She used to love going to the village and spending a part of the summer there during the summer break when her father did not yet have his holidays. It was all wonderful until that fated summer when everything had changed. She had not witnessed it herself but she often had nightmares about it and would wake up in the night trembling. For a long time after the incident, nobody had gone to steal mangoes from the mangrove. The villagers would talk about it in hushed tones when they thought the children were not around. Thengai had been riding the tractor of his father next to his older brother when he had slipped, and the tractor had mauled him before his brother could stop the giant wheels.
Some children had started going back to steal mangoes the next summer and one of the children had volunteered to take Thengai’s place as the picker. When they passed by her grandmother’s house she kept the door tightly shut and did not respond to their stage whispers calling her out. She could not bring herself to accompany them like she could not bring herself to eat ripe mangoes anymore. It was as if the mangoes’ ripe insides were like Thengai’s and for a long time the idea of eating them seemed repulsing. She also could not bring herself to distribute the mango chutney among the neighbours anymore and had grown sullener by the day. At the end of that following summer, her father decided to make her spend less time at her grandmother’s house.
Long after she had grown older and found out that the mangrove was theirs, she still would not accompany the children to the mangrove during the short breaks she was at her grandmother’s. She had started eating her grandmother’s chutney again, but nobody had offered her anymore ripe mangoes given her clear revulsion to these. One day, as she was walking through the fields, she found herself in front of the mangrove. The guardian was there and he seemed now a wizened old man. He looked at her and made as if he were going to chase her, but she laughed so he laughed too. He went towards a mango tree and reaching out pulled a ripe mango off the tree which he then offered her, slicing it in the middle. His face was wise and kind and she wondered how they could have ever felt afraid of him. She took the mango almost in a second state and bit into it. The taste of the ripe mango was heavenly as it mingled with her salty tears. She smiled up at the old guardian.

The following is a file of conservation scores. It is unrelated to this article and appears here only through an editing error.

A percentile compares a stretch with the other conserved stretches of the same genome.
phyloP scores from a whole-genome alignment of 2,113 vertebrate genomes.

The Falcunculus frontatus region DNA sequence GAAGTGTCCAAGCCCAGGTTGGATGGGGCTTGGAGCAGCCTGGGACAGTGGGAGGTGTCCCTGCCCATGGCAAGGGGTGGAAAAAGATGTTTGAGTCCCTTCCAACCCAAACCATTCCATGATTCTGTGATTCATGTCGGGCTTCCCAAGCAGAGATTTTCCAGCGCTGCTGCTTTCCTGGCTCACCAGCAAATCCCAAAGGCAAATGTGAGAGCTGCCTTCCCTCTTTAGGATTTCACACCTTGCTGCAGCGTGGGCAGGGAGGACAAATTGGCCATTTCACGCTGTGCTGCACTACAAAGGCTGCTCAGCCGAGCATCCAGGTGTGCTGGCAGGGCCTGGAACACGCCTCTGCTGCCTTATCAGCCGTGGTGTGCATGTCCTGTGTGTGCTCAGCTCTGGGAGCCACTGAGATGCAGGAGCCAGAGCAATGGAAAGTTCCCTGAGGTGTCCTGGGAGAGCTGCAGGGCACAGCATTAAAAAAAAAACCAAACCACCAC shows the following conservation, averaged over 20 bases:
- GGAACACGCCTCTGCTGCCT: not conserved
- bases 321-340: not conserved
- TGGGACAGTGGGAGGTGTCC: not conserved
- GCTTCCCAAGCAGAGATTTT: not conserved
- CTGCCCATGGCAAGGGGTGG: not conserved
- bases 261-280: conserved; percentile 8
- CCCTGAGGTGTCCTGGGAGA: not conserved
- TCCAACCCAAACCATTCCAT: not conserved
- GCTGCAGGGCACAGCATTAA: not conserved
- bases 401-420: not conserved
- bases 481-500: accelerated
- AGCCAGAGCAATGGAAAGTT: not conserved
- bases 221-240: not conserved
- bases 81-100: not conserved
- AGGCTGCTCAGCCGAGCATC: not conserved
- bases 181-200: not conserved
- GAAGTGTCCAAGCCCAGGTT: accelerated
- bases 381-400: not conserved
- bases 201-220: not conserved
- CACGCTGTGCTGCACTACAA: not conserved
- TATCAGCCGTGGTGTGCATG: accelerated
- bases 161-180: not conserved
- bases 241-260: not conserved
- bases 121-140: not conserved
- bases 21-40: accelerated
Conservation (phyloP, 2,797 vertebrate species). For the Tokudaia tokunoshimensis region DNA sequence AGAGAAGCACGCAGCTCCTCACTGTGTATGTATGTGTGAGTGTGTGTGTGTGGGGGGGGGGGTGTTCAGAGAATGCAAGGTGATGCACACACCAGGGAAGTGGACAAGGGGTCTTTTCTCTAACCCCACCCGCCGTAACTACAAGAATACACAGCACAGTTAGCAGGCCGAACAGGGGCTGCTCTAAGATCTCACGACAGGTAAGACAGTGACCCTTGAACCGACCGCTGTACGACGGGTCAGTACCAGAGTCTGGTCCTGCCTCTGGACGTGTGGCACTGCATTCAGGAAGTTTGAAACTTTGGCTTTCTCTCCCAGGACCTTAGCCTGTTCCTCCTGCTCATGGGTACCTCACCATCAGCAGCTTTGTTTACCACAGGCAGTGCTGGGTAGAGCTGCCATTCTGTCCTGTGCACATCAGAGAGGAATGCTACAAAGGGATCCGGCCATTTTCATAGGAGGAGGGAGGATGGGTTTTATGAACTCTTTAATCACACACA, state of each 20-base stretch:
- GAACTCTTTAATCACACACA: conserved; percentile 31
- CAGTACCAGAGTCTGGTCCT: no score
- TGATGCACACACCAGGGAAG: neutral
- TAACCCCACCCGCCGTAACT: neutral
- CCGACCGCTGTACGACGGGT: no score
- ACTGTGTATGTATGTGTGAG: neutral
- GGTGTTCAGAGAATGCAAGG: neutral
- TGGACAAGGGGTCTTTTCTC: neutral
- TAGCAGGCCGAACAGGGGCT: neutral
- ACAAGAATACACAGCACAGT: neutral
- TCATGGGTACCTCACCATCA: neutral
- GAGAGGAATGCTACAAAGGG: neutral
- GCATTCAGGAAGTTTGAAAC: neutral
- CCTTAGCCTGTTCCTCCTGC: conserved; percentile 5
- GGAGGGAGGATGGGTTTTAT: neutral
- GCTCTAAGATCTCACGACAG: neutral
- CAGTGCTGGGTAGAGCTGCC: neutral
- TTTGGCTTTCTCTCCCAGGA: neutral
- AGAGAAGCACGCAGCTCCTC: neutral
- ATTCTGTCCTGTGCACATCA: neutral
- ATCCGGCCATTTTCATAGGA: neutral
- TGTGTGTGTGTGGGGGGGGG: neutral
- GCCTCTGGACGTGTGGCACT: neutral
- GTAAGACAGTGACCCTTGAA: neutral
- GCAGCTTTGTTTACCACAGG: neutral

She did not see him often over whatsapp these days as he was usually busy with his work and then would just crash on his couch to forget the stress of the day. She felt she should ask him to be more available but it was only three months since they met on a dating site and she felt it might be premature to ask more of his time. She decided instead to be less available herself to avoid the feeling of discomfort she felt when waiting for him to be available. She thought it absurd that at the beginning of their relationship they should already be behaving like an old couple each with their own interests and hardly available for each other.
She could hear skype ringing in the background. She glanced at her laptop and saw that it was him. For some reason he did not seem to want to use whatsapp. Her finger paused over the answering button and she slowly withdrew it. She let the laptop ring again as he persisted. She slowly inched out of the view of the camera as if he could see her even without her answering the skype call. She wondered if she was being childish but then again she wanted to be needed and not always readily available at his beck and call while he had been so unavailable the past days.
She returned to her laptop once the skype call had stopped and started watching videos. Her whatsapp starting ringing and she could see it was him again. She almost answered before checking herself and keeping her hands tightly to her sides. The phone buzzed and she could see it was him again. A message appeared on her screen “Where are you. I need to talk to you”. She could hardly contain herself so she made a trip to the bathroom where she plucked her eyebrows conscientiously.
She returned after a while. There were several messages. She read through them slowly and one caught her attention. It said “I feel I don’t deserve you sometimes. I am just overwhelmed by the day’s work and hardly have any energy and you are always there with so much energy and kindness. I want to make it up to you, to be a better partner. I want to deserve you. The love you give, it is unique. Call me when you are free”. She smiled. Her finger hovered over the button to the right of his image. He seemed to look at her pleadingly. She pressed the button and saw his face come alive instantaneously. “Hi”…